ALEX LIFESON: 'It Was Difficult To Accept That RUSH Was Over'

April 4, 2022

Alex Lifeson says that it was "difficult to accept" that he would never play with RUSH again after the completion of the "R40" tour, which commemorated the 40th anniversary of drummer Neil Peart joining the band.

The 68-year-old Canadian guitarist touched upon the legendary band's legacy while talking to "The Rockman Power Hour" about ENVY OF NONE, his new project in which Alex is joined by Andy Curran (CONEY HATCH),Alfio Annibalini and singer Maiah Wynne.

Speaking about the inspiration for his new music, Lifeson said (as transcribed by BLABBERMOUTH.NET): "It was difficult to accept that [RUSH] was over, even though it was 41 years. And there's no shame in ending after that period of time. And Neil didn't feel he could play a hundred percent — it was just getting too difficult to play this kind of music for three hours a night. So it is what it is. That was the end. And then within a year we found out he was sick. So it was quite a turbulent period. But I have all this music in me. I think I'm more a songwriter than a guitarist, and I always thought of myself as a guitarist first. But realizing that I have so many ideas, and they're all over the place, and they're more about melody and about harmony and about space and mood and color and tone rather than just playing."

Peart died in January 2020 after a three-year battle with glioblastoma, an aggressive form of brain cancer. He was 67 years old.

Lifeson previously reflected on RUSH's final tour, which concluded on August 1, 2015 at the Forum in Los Angeles, during a June 2021 appearance on SiriuxXM's "Trunk Nation With Eddie Trunk". Peart indicated at the time that he wanted to retire while he was still able to play well, along with a desire to spend more time at home with his young daughter.

"We were in our early 60s when that tour ended," Alex said. "After the number of dates that we did do, which was about half of what we would normally do, we were all starting to feel the fatigue, as you normally would. And had it been a normal tour, we have gone out for probably another month and then taken a month off, or maybe a couple of months off, and then picked it up for another three or four months.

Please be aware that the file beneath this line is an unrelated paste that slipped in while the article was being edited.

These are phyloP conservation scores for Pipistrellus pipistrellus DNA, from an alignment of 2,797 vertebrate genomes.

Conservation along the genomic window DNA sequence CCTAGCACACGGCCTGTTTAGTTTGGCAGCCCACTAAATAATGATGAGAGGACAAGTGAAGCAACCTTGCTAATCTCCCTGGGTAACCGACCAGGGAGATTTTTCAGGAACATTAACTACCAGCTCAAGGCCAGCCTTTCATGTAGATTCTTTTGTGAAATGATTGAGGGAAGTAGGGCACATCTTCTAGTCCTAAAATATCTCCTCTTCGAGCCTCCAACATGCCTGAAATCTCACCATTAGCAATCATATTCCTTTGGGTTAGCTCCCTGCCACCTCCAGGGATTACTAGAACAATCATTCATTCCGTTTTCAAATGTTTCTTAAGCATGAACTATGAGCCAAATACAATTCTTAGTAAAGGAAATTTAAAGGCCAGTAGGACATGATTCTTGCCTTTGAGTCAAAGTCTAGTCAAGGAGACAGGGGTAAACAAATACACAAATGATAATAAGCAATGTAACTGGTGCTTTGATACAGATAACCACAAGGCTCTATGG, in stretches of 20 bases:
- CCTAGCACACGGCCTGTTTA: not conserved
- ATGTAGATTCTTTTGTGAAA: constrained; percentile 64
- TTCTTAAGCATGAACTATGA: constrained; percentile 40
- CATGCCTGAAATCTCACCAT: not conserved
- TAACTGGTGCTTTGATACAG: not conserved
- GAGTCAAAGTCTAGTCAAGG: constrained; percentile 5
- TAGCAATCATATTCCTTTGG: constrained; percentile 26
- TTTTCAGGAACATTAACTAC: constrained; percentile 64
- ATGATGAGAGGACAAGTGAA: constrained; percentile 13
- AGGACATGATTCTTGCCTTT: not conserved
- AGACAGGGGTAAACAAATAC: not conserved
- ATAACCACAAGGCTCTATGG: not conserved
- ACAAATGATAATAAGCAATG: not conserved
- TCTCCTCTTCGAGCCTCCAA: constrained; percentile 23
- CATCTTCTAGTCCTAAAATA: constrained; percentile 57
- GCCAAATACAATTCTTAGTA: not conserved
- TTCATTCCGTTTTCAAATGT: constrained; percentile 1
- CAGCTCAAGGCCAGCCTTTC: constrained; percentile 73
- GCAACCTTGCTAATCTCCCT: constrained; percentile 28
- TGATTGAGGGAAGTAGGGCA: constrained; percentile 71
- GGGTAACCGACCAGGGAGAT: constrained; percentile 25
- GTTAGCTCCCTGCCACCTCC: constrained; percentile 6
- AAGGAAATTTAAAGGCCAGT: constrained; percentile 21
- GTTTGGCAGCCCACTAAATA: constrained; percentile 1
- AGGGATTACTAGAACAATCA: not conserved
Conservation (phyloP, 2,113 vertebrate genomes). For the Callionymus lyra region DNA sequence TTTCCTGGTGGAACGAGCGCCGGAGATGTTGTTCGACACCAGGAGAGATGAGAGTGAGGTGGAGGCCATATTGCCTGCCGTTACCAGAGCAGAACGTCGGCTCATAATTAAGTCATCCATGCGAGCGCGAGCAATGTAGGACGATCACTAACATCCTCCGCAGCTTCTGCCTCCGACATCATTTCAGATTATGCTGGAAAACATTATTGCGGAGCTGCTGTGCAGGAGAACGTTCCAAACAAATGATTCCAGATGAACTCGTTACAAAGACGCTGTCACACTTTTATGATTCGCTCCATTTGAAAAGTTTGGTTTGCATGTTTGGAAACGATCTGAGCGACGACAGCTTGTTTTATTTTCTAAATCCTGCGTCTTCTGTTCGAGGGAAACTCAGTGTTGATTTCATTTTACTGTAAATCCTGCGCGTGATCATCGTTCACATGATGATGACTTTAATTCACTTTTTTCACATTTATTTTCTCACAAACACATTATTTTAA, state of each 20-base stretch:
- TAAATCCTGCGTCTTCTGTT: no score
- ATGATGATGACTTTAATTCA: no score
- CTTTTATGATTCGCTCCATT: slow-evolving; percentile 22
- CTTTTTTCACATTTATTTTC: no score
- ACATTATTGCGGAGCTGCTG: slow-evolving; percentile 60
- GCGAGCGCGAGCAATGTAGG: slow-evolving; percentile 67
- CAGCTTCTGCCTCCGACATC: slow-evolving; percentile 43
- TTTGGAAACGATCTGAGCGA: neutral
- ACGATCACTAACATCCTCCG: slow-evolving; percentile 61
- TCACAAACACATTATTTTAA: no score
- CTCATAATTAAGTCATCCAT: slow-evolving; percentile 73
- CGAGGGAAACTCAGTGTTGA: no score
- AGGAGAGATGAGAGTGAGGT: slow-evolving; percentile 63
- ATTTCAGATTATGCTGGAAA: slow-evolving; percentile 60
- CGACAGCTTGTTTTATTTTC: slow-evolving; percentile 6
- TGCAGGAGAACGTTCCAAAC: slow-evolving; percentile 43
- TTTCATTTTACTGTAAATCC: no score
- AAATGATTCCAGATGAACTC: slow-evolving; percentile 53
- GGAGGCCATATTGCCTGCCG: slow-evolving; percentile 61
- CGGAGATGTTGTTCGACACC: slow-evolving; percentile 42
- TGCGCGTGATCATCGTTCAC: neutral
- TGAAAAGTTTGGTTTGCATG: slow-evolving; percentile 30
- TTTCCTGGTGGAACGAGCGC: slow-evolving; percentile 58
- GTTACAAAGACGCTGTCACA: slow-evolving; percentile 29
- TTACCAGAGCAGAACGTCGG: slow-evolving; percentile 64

"I think personally, and I think the same for Ged [RUSH bassist/vocalist Geddy Lee], we were really excited about the show, the presentation of the show, the whole concept of going back through our history," he continued. "I thought we were all playing really, really well, and I probably could have continued to do another 30 shows, and I think Geddy felt the same way. But it was becoming really difficult for Neil to play at that level, and unless he could play a hundred percent at that level, he really didn't wanna do any more shows, and he didn't wanna be that person that should have taken it. And it was hard for him — a three-hour show playing the way he played. It's a miracle that he was even able to play. And he had some issues through that tour — he had an infection on his feet and he could barely walk, never mind playing the bass drum the way he did. And he never complained or anything like that. So, it was time. And in retrospect, it couldn't have been better, because we were playing great, and we finished on such a high note. The fans were so happy — I mean, with the performance. All things were right. That was the great way to ensure our legacy and be remembered for those guys, for being that band that played that way. I honestly would hate to be working now, for example, and not being able to play a song because my fingers are just killing me and not playing as well and making all these mistakes. I made enough mistakes — way too many. So, all in all, it really turned out to be the opportune time for us to end a long career. Not a lot of bands lasted 40 years of that regular touring and many, many, many albums and all of that stuff."

RUSH waited three days to announce Peart's passing, setting off shockwaves and an outpouring of grief from fans and musicians all over the world.

Peart joined RUSH in 1974. He was considered one of the best rock drummers of all time, alongside John Bonham of LED ZEPPELIN; Keith Moon of THE WHO; and Ginger Baker of CREAM. Peart was also RUSH's primary lyricist, drawing inspiration from everything from sci-fi to Ayn Rand.

Photo credit: Richard Sibbald

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